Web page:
Upgrading to a Full Frame Camera, is the Canon 5D Mark III still a viable choice?
The 5D Mark III is the same camera it has always been. At the current selling price for new examples, it's a lot of camera for the money. But the more current EOS 6D Mark II is selling for about the same amount and, other than a few minor differences that may or may not be important to you, is more or less in the same league as the 5D Mark III.
If I were looking for another FF Canon camera today and couldn't stomach the price of the 5D Mark IV, I'd take a serious look at the 6D Mark II. As it is, I've been shooting with a 5D Mark III for several years now and plan to continue using it (and my 5D Mark II as a "wide" body along with a 7D Mark II as a "long/action" body) for the foreseeable future. Sure, there are a few things the 5D Mark IV offers that I would like to have, but the 6D Mark II offers most of them. Neither offers enough to me for what I shoot to spend the money, (though the flicker reduction feature of the 6DII comes awful close, and I may eventually bite). What you shoot now or plan to shoot in the future may differ significantly in this regard.
Moving from an APS-C camera released in 2015 to a full frame camera released in 2012 should give you some improvement in terms of noise when shooting at high ISO in low light situations. Moving to the 6D Mark II released in 2017 should give you a little more.
I find that I can use my FF cameras at about one stop faster ISO than my APS-C bodies with the same generation sensor technology and get about the same signal-to-noise ratio in low light.
If your fastest lens has a maximum aperture of f/2.8 or f/4, though, you're still going to be hamstrung by the speed of your lens a bit. A FF sensor is not a magic bullet. There will still be times when you will get noisy and blurry pictures using a FF camera with any lens.
Look into an f/1.4, f/1.8, or f/2 prime lens along with a larger sensor if you really want to be able to shoot in low light. Of course the narrower depth of field you'll get from using a wider aperture will be compounded by using a camera with a larger sensor - so you'll really need to up your game in terms of shooting technique and controlling autofocus.
As to whether the 5D Mark IV is worth the premium over the 6D Mark II or the 5D Mark III all depends on how useful the extra features offered by the higher priced camera are to you. You might find this comparison of the 6D Mark II and 5D Mark IV from The-Digital-Picture useful. Here's The-Digital-Picture's comparison between the 5D Mark III and the 6D Mark II. Just for completeness, here's the 5D Mark IV vs. 5D Mark III comparison.
Before we wrap it up, let's look at a few things included in the question that aren't exactly so.
Bigger sensor = more light = higher shutter speed.
Not unless you are willing to increase the ISO. We measure exposure in terms of light per unit area. At the same aperture and shutter speed, the "extra" light a FF sensor collects is distributed over an equally larger sensor area. The exposure is the same. It is true that most FF cameras demonstrate about the same noise level shooting the same scene at one stop higher ISO than their APS-C counterparts with the same generation of technology. But to shoot at a faster Tv you still need to open the aperture or increase the ISO.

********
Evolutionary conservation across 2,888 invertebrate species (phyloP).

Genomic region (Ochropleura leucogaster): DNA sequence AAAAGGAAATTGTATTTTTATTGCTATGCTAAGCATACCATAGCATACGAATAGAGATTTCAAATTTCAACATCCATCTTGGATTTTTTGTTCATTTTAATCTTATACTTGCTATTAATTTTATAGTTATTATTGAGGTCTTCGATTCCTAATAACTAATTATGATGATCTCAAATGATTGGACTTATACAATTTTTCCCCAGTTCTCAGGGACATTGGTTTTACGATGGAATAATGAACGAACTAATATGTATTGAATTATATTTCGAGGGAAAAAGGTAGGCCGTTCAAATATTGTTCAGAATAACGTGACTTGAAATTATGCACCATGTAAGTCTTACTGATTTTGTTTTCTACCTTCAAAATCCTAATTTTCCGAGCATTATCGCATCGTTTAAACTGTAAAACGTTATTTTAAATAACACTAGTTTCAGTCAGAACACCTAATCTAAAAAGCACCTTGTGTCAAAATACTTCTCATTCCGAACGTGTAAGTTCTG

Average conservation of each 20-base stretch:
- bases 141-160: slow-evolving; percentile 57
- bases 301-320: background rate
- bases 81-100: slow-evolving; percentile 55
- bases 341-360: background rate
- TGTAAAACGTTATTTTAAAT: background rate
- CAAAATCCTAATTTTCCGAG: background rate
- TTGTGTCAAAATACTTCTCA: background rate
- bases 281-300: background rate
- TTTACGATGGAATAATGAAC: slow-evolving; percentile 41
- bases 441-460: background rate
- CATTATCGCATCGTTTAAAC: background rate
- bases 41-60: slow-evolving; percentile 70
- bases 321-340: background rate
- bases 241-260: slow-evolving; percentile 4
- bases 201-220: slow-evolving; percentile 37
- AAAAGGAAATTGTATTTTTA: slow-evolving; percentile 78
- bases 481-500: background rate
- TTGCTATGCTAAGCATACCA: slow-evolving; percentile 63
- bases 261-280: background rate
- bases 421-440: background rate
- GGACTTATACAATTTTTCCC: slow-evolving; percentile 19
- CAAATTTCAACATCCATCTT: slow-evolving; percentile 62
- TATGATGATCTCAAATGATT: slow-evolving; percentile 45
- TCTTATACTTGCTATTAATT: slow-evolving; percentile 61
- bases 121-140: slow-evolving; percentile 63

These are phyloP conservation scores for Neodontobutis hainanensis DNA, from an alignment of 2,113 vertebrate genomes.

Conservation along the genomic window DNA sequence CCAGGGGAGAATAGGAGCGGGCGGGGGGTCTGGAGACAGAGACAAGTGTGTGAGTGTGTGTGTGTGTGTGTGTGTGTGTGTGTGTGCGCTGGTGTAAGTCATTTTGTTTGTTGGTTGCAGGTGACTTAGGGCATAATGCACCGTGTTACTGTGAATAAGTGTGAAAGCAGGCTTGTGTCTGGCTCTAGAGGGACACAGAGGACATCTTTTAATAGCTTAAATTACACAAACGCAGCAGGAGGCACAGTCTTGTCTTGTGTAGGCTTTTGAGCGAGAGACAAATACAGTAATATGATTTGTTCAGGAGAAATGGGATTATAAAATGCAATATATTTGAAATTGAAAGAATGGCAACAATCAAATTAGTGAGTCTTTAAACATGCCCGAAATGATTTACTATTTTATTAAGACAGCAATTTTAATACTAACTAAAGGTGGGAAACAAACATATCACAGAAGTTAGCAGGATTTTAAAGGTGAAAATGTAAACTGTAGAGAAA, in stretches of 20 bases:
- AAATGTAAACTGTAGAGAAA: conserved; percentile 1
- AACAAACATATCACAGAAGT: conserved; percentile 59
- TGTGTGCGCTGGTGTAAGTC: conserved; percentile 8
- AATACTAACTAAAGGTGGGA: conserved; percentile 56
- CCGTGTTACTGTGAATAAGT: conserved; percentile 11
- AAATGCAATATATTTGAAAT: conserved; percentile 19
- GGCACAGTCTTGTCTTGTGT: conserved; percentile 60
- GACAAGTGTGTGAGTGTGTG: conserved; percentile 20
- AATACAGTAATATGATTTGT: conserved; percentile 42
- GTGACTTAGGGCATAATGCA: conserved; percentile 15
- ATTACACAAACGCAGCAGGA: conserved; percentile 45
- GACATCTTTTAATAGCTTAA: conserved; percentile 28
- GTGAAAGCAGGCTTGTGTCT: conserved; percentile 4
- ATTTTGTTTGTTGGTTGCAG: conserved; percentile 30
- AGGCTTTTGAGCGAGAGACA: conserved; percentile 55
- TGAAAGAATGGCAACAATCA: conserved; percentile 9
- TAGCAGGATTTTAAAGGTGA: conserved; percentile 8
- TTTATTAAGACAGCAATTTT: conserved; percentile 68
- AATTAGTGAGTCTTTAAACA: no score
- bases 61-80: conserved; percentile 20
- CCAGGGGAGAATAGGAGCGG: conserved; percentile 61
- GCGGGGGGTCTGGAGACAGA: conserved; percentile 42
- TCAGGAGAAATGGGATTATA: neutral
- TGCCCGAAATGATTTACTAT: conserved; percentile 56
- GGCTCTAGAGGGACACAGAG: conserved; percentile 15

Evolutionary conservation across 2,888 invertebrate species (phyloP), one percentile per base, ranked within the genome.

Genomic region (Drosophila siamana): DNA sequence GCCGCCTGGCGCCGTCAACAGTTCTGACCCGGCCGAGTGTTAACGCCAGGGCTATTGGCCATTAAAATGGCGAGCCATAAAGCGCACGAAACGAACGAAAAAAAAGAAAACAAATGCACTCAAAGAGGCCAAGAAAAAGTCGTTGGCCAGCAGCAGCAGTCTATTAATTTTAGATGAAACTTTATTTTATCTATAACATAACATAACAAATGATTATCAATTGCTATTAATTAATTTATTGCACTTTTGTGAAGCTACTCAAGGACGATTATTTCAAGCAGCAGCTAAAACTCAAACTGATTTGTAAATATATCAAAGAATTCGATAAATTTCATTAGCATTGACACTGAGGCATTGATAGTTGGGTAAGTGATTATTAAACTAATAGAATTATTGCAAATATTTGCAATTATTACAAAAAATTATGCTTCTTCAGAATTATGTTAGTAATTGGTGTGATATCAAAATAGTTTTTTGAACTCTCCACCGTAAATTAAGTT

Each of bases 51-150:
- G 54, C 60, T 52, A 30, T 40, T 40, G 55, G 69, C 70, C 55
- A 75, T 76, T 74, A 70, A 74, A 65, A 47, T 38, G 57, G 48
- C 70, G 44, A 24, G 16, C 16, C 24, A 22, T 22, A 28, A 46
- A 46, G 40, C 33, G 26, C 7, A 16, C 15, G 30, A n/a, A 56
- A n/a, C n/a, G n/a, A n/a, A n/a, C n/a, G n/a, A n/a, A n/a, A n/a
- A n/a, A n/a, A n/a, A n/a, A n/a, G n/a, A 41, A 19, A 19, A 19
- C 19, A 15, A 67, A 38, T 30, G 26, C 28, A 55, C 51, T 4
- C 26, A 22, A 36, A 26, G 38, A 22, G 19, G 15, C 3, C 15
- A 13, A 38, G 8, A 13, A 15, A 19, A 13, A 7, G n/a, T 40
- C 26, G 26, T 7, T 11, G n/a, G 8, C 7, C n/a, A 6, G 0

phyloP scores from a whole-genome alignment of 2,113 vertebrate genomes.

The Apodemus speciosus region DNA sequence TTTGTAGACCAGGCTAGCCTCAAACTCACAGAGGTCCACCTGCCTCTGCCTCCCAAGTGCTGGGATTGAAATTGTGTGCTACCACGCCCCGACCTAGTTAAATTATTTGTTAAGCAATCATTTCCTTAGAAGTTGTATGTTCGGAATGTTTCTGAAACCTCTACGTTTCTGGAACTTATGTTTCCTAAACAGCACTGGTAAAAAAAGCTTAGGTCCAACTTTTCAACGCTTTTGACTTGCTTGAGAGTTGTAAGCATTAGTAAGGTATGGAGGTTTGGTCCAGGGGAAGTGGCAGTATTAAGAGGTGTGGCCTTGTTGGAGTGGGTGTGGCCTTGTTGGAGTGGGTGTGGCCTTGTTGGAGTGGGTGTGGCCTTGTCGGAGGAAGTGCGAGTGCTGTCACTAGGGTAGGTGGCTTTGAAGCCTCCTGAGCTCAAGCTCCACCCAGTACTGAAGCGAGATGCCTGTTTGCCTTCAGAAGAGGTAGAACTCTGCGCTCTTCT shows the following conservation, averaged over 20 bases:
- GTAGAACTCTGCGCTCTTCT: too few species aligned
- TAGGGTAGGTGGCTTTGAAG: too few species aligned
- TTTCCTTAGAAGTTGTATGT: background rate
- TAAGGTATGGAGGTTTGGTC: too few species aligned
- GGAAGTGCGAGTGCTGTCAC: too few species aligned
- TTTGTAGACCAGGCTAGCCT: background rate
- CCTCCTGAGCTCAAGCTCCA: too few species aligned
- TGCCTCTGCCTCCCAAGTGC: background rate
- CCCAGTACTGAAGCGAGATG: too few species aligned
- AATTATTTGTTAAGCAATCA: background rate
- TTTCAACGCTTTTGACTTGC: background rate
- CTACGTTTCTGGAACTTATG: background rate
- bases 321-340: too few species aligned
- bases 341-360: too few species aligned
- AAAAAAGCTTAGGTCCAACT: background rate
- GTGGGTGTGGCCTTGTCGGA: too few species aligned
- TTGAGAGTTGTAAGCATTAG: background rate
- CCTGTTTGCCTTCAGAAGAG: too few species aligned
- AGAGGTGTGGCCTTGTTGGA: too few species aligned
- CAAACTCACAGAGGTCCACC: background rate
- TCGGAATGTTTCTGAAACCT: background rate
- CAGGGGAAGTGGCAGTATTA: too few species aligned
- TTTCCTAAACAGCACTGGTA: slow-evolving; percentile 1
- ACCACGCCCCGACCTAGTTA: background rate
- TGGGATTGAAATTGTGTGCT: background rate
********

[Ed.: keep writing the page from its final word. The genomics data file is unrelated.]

The Higher ISO on full frames seem to have less noise in the RAW files in lower light than my rebel camera.
There's no real way to know for sure, because you can't really view a "raw" file. When you open a raw file in any raw conversion applications you're looking at one of two things:
- A jpeg preview generated in-camera and attached to the raw file at the time the photo was taken
- A conversion of the raw data by the application to a jpeg-like preview that is sent to your 8-bit or 10-bit monitor.
In either case, some noise reduction is likely being applied before you see what you see on your monitor. Even though you can't really see a raw file, though, you can see that under similar shooting conditions and processing choices FF cameras will demonstrate less noise than cropped sensor cameras when both have the same technology in them.
I can use much more professional lenses like the L series lenses with their intended sharpness like the 70mm to 200 mm and the 24 to 70 mm 2.8. I like to shoot with a wide aperture.
You can use those same lenses with any EOS camera. Assuming the resolution of the lens rather than the resolution of the sensor is the limiting factor, larger sensors do tend to give higher resolution with the same lens because the larger sensor means less enlargement for the same display size compared to an APS-C camera. But it also means you need a longer focal length to get the same field of view. That can work in your favor for wide angle lenses, it can work against you for longer focal length lenses.
Most Full frames have the Autofocus Microadjustment for lenses as opposed to the Rebel line. Which is huge for me and one of the primary reasons why I hate my rebel.
Other than the 77D, which is the successor to the Rebel T6s/760D and could just as easily have been named the Rebel T7s/810D, much of the x0D series (50D, 70D, 80D) and the 7D series also have AFMA. Those are all APS-C cameras. A FF camera is not required to join the AFMA club.
But I do like the 1080p 60fps video and the 4k video options on the MK IV.
Keep in mind that 4K video with the 5D Mark IV is highly cropped. It only uses the part of the sensor in the middle, for a 1.74X crop factor, that is slightly smaller than Canon's APS-C sensors. So for 4K video you're not gaining anything in terms of total light gathering over the 80D. 1080p video does use the full sensor of the 5D Mark IV.